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Joan, Patron Saint of Blogging

If you somehow read the same 1s and 0s that I do, it's possible you've noticed a Didion Pattern emerging. "Goodbye To All That" brought up at regular intervals when New York and migrations of young, dissatisfied generations of women are being discussed. Chock Full O' Nuts references and imagined trips to Hawaii not for the beaches, but for the solitude she wrote into its hotel rooms and airports. Emily Gould's Didion-related exotic dessert metaphor. And this interview with young Brooklynite blogger Meaghan O'Reardon, which contains the single, separated (oh how appropriate) line:

I love Joan Didion.
It's as simple as that. Invoking her name, admitting a love for and an allegiance to her prose. And I started to wonder: is it because of Joan Didion that we blog?*

I've admitted here before about how much her writing guides the hand that writes this blog. Just as a few years back, various writers at The Stranger talked about things they have stolen from Joan Didion. The blunt sentences. The "we"s and the breaks in the line.

Something like this.

But more than style, more than line breaks, what Joan Didion gives us — as writers in general and bloggers in particular — is the okay to write about ourselves. The essays she writes are both expressions of herself and the world around her. Let me restate the obvious: she writes about herself. The world she encounters and perceives and translates into words on the page is Joan's world. We bloggers do little more than the same in attempting to legitimize and document our own occasional solipsism.

(She must have the patience of a saint to put up with all us pretenders. If she even knows we exist.)

St. Joan says it's okay to perceive the world through the lens of self. It feels honest. What feels false, to some of us, is removing ourselves from the story, forgetting the fact that I was in a conference room on the 5th floor in a building several miles away when the towers fell watching the Spanish channel because it was the only station that would come in clear enough to see what was happening. That I was wearing flats and a pleated white skirt on the day of the blackout, and walked the last mile home through the park barefoot and tenderly. Or that I have no particular recollection associated with the precise moment the Berlin Wall was torn down. Only that it was there, and then it wasn't, and then they were selling pieces of it in our local supermarket. We come through the world and to the blank page brandishing a personal historical lens; this, says St. Joan, is fitting and right and okay.

The women (and, just as often, men) who channel Didion while they document the world around them are admitting that we're in this world and therefore the world is in us. It begins, of course, in what we remember. And there's nothing inherently wrong with that.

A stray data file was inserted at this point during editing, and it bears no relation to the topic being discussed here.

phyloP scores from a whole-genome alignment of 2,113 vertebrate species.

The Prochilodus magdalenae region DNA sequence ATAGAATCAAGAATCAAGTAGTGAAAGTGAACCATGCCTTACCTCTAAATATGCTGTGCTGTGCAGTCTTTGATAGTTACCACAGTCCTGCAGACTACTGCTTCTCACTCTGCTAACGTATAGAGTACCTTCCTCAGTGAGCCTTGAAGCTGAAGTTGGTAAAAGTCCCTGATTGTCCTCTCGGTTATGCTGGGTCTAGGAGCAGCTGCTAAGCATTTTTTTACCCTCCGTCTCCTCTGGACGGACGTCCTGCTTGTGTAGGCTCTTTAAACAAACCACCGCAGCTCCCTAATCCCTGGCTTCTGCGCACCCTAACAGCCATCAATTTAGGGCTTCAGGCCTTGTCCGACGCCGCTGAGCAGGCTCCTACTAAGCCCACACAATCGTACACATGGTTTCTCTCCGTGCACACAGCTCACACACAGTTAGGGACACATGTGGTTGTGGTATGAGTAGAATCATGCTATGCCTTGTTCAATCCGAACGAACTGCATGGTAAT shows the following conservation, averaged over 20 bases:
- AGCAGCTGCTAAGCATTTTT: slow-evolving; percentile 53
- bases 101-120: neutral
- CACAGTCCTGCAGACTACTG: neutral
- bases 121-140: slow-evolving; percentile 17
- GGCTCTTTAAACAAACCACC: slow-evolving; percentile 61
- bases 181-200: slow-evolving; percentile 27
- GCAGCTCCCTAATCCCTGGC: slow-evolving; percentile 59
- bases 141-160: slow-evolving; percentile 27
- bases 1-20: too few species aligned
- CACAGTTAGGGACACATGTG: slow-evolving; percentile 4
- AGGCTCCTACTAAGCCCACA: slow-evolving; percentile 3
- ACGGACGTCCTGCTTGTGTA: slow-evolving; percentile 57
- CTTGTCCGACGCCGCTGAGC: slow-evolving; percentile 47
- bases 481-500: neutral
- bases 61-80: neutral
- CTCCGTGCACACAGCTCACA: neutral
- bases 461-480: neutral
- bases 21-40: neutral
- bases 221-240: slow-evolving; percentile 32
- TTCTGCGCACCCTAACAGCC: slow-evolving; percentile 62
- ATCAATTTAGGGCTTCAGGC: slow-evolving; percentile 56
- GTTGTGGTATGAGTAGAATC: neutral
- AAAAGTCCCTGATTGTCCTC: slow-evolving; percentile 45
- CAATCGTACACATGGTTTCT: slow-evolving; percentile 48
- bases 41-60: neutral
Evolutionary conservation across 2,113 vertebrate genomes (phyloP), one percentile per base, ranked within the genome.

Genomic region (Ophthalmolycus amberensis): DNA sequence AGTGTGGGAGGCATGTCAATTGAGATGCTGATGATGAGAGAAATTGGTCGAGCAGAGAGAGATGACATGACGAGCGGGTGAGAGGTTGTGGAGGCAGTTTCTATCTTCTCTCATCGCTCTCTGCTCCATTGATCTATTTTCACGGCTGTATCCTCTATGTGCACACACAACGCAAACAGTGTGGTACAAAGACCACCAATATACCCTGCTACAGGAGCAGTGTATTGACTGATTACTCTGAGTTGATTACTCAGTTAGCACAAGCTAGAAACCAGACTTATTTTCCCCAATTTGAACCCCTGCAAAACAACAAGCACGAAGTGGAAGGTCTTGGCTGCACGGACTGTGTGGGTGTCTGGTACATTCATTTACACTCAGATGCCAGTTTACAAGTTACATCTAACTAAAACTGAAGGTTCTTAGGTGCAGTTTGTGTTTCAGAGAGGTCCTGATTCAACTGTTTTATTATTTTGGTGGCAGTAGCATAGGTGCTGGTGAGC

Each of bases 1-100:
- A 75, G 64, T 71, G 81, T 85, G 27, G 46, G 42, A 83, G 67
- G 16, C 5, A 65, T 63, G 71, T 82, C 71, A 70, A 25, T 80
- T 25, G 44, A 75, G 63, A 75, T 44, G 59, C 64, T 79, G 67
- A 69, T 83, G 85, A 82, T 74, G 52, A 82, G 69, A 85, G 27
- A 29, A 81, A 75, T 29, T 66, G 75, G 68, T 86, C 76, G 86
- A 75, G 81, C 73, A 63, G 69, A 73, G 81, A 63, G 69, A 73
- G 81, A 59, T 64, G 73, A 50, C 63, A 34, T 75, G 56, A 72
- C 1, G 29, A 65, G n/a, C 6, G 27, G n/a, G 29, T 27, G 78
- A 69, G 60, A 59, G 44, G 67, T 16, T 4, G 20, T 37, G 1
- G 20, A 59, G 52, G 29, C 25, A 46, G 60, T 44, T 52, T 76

Or is there? What good is it to anyone else how I see the world? Short answer: It isn't any good to anyone. You're writing into the void. Shorter answer: It's a matter of perception. Or we ignore this train of thought and realize that writing is writing is writing is writing. The point is that we are writing. We are all becoming writers.

Because, like she said, we were all telling our stories in order to live.

The litany of St. Joan. (See also the litany of St. Joni. Those lyrics that go it's coming on Christmas, they're cutting down trees, you know they're putting up reindeers and singing songs of joy and peace are straight out of someone's December archives, someone somewhere in a dimly lit room with a needle hitting the last groove on the record.) I don’t know how these women become saints. These skinny California-bleached girls with words in their mouths and on the tips of their pens about rocks and rivers and politicians and encounters with men in bars. I don't even know if it's fair to give them that power. All they may be doing is inspiring droves of women with knitted brows to hunch over an acoustic guitar and form their lips around the letter O with more pain than is deserved or experienced. Hunch over their writing desks and come up with a mimicked packing list. Or, sometimes, without any warning, in the middle of a rambling essay, a reference to rattlesnakes.

But, in the end, it's comforting for us to see art translated as perception, to see that a generation of published writers has come before us, a generation that had no shame in what self meant to the process of writing.

Thus, we recite her words like a litany. Scatter them over our prose like holy water. St. Joan, bless this prose, as rambling and self-involved as it may be, that readers might understand what I'm trying to give...

* Possibly more important: do we have her blessing?

(It's like we're all on some cosmic Didion wavelength. Just today, I came across a piece that manages to say much of what I've been trying to say with far more grace: V.L. Hartmann's Joan Didion Crosses the Street at The Morning News.)

UPDATE: What was in the water on Wednesday? Jezebel also makes a reference to Saint Joan, and delivers a great line: "As a keen student of hero-worship, Didion herself must find it fascinating." (via Jessica)

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